Speed v. State

Decision Date24 November 1986
Docket NumberNo. 26S00-8603-CR-317,26S00-8603-CR-317
PartiesPreston SPEED, Appellant (Defendant below), v. STATE of Indiana, Appellee (Plaintiff below).
CourtIndiana Supreme Court

Timothy R. Dodd, Evansville, for appellant.

Linley E. Pearson, Atty. Gen., Gary Damon Secrest, Deputy Atty. Gen., Indianapolis, for appellee.

PIVARNIK, Justice.

Defendant-Appellant Preston Speed was convicted of rape, a class A felony, at the conclusion of a jury trial in the Gibson Circuit Court. He was sentenced to twenty (20) years. On direct appeal, the sole issue is the admissibility of testimony regarding Appellant's statement to the police.

Appellant was arrested and charged with rape. Subsequently, he was questioned by State Police Officer Gregory Oeth and Gibson County Deputy Sheriff David Knowles, who first advised Appellant of his Miranda rights. Knowles also handed Appellant an advisement and waiver form, telling him that by signing the form, he was not making a confession, that he was just signing his rights, and that all he was doing was saying he understood his rights. Appellant read the form himself and signed it. Appellant proceeded to talk with the officers, and made remarks which incriminated himself. Prior to trial, Appellant moved to suppress all evidence of this statement, which motion was denied. At trial, over Appellant's objection, Oeth and Knowles testified concerning Appellant's statements to them. Thereafter, Appellant, himself, testified that he had indeed told Oeth and Knowles the things they had testified about, and did not attempt to impugn their testimony; rather, he explained that he had lied when he talked to them, "to keep him from ... asking questions." Appellant makes no assertion that he took the stand due only to the admission of his statement, and his testimony goes beyond that issue.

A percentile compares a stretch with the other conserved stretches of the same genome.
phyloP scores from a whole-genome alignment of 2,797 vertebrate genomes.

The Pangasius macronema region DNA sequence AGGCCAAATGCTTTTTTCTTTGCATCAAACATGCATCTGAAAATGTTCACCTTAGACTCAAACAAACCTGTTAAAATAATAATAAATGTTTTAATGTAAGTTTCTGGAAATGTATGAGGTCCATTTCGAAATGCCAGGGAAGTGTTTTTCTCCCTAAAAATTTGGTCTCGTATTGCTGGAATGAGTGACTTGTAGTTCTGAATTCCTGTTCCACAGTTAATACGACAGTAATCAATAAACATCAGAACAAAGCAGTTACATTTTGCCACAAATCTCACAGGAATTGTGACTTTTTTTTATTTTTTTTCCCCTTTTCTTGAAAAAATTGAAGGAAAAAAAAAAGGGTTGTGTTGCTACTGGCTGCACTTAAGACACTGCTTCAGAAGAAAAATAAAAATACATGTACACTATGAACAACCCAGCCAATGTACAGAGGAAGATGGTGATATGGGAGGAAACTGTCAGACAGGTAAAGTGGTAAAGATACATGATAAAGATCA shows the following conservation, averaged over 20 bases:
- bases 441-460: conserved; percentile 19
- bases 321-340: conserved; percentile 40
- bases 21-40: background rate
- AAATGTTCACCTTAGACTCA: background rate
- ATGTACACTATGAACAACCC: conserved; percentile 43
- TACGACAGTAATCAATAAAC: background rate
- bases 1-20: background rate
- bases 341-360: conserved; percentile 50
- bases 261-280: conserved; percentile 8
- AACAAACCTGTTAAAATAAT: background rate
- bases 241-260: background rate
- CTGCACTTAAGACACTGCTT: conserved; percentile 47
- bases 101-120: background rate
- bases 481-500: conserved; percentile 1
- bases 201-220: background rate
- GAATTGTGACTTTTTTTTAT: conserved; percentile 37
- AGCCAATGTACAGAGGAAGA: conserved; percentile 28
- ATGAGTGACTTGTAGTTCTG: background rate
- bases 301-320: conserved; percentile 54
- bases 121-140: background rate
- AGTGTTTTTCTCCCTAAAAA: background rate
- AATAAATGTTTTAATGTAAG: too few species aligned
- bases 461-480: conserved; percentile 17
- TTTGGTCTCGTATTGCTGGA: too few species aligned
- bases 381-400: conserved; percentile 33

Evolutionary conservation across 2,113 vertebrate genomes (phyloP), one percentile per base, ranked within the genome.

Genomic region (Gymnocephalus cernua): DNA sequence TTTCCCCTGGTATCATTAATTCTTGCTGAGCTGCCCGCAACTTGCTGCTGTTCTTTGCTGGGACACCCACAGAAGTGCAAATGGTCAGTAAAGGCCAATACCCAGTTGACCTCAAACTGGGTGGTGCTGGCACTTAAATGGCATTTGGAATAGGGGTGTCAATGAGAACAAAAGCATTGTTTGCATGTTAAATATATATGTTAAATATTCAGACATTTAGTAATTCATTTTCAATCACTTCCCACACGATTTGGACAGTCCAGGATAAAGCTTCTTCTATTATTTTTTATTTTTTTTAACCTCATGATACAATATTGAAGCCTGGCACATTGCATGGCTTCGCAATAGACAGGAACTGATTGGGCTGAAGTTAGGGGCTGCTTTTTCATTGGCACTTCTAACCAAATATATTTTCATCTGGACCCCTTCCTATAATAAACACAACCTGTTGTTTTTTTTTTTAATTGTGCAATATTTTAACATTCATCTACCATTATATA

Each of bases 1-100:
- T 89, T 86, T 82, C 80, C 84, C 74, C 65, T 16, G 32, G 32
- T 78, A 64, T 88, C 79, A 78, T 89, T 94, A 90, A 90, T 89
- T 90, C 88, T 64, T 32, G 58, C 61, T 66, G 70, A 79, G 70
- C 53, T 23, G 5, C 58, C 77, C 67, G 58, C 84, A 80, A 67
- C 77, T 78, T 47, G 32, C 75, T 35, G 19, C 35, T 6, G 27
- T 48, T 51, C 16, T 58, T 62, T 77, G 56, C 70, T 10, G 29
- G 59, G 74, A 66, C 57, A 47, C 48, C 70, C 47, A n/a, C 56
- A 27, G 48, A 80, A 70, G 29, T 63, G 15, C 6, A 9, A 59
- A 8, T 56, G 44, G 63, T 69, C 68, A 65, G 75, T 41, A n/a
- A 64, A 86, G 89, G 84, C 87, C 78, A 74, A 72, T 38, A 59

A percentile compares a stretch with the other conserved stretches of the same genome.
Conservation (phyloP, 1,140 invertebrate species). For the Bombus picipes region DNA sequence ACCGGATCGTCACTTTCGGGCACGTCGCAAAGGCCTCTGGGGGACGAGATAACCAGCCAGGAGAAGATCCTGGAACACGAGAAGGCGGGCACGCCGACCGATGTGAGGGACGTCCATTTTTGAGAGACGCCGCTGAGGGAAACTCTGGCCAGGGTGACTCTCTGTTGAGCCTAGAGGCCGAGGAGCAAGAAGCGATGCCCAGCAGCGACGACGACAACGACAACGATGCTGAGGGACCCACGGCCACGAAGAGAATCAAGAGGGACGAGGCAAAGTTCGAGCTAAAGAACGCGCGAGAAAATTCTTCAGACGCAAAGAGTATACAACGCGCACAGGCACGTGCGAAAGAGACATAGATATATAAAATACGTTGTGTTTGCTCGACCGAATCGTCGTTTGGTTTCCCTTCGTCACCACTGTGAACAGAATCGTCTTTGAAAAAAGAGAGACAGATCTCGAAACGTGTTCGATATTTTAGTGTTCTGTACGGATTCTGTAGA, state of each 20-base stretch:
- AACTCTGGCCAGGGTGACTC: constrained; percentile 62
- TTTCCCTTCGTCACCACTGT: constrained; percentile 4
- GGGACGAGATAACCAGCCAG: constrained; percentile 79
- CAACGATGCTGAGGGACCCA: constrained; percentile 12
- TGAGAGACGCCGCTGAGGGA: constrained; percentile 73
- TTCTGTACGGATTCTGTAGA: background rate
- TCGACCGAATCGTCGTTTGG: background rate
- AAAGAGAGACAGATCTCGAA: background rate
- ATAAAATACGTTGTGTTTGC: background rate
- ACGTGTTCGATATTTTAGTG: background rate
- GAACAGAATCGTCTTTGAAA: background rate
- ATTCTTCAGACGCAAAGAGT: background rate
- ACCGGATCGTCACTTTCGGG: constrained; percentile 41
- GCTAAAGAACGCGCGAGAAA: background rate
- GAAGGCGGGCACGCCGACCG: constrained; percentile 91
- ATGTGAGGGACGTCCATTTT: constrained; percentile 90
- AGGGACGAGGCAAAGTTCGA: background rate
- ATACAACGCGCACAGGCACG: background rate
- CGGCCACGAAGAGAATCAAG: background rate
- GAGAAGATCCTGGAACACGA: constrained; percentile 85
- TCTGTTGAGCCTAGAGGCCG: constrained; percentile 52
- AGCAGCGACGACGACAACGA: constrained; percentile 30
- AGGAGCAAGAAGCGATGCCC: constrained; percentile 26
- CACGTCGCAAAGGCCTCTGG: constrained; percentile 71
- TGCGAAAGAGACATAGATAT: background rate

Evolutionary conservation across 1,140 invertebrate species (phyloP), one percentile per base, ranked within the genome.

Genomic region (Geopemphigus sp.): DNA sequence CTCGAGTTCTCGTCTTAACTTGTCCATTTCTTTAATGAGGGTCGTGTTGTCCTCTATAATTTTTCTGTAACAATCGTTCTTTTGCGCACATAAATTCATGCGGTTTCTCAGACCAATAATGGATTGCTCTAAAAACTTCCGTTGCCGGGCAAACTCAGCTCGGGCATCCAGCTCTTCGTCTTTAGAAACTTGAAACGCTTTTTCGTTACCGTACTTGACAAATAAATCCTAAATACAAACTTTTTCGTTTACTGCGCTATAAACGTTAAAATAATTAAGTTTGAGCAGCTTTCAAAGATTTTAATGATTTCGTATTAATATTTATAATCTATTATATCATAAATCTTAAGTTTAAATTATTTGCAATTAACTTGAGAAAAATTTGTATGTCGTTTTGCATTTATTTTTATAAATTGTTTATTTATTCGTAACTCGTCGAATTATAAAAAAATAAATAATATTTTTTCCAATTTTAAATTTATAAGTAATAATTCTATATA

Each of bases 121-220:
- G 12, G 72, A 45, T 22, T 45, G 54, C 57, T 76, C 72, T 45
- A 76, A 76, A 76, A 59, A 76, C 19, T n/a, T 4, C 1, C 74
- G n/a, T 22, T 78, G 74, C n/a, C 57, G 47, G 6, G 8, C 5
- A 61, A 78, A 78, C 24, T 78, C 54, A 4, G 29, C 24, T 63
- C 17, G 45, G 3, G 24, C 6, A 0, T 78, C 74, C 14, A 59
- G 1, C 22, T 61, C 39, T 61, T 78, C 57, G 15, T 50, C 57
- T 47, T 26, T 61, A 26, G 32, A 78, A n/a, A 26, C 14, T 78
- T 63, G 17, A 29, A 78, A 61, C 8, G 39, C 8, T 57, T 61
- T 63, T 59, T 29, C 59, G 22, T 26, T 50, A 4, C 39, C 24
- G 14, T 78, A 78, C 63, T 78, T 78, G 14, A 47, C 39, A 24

Appellant first claims that Knowles' comments misled him and resulted in an unknowing and involuntary waiver, thus rendering his statement inadmissible.

A waiver of one's Miranda rights occurs when he, after being advised of those rights and acknowledging that he understands them, proceeds to make a statement without taking advantage of those rights. Shelton v. State (1986), Ind., 490 N.E.2d 738, 741. The voluntariness and intelligence of a waiver is reviewed by looking at the totality of the circumstances. Wagner v. State (1985), Ind., 474 N.E.2d 476, 484. Thus, a signed waiver form is not dispositive of the issue, but is merely evidence tending to support finding a voluntary and intelligent waiver. Brown v. State (1979), 271 Ind. 129, 132, 390 N.E.2d 1000, 1002-1003, reh. denied (1979). Likewise, Knowles' comment at issue here, although equivocal, did not, in and of itself, vitiate all subsequent statements. This is especially true in light of the fact that the signature on the waiver form is not, itself, a waiver; it is the act of proceeding, aware of one's rights, that constitutes a waiver. Shelton, Ind., 490 N.E.2d at 741.

Recently, in Moran v. Burbine (1986), 475 U.S. ----, ---- - ----, 106 S.Ct. 1135, 1141-1142, 89 L.Ed.2d 410, 421-422, Justice O'Connor wrote, once again clarifying the requirements of Miranda, as follows:

"Miranda holds that '[the defendant may waive effectuation' of the rights conveyed in the warnings 'provided the waiver is made voluntarily, knowingly and intelligently.' [citation omitted] ... First, the relinquishment of the right must have been voluntary in the sense that it was the product of a free and deliberate choice rather than intimidation, coercion or deception. Second, the waiver must have been made with a full awareness both of the nature of the right being abandoned and the consequences of the decision to abandon it. Only if the 'totality of the circumstances surrounding the interrogation' reveal both an uncoerced choice and the requisite level of comprehension may a court properly conclude that the Miranda rights have been waived. [citations omitted.]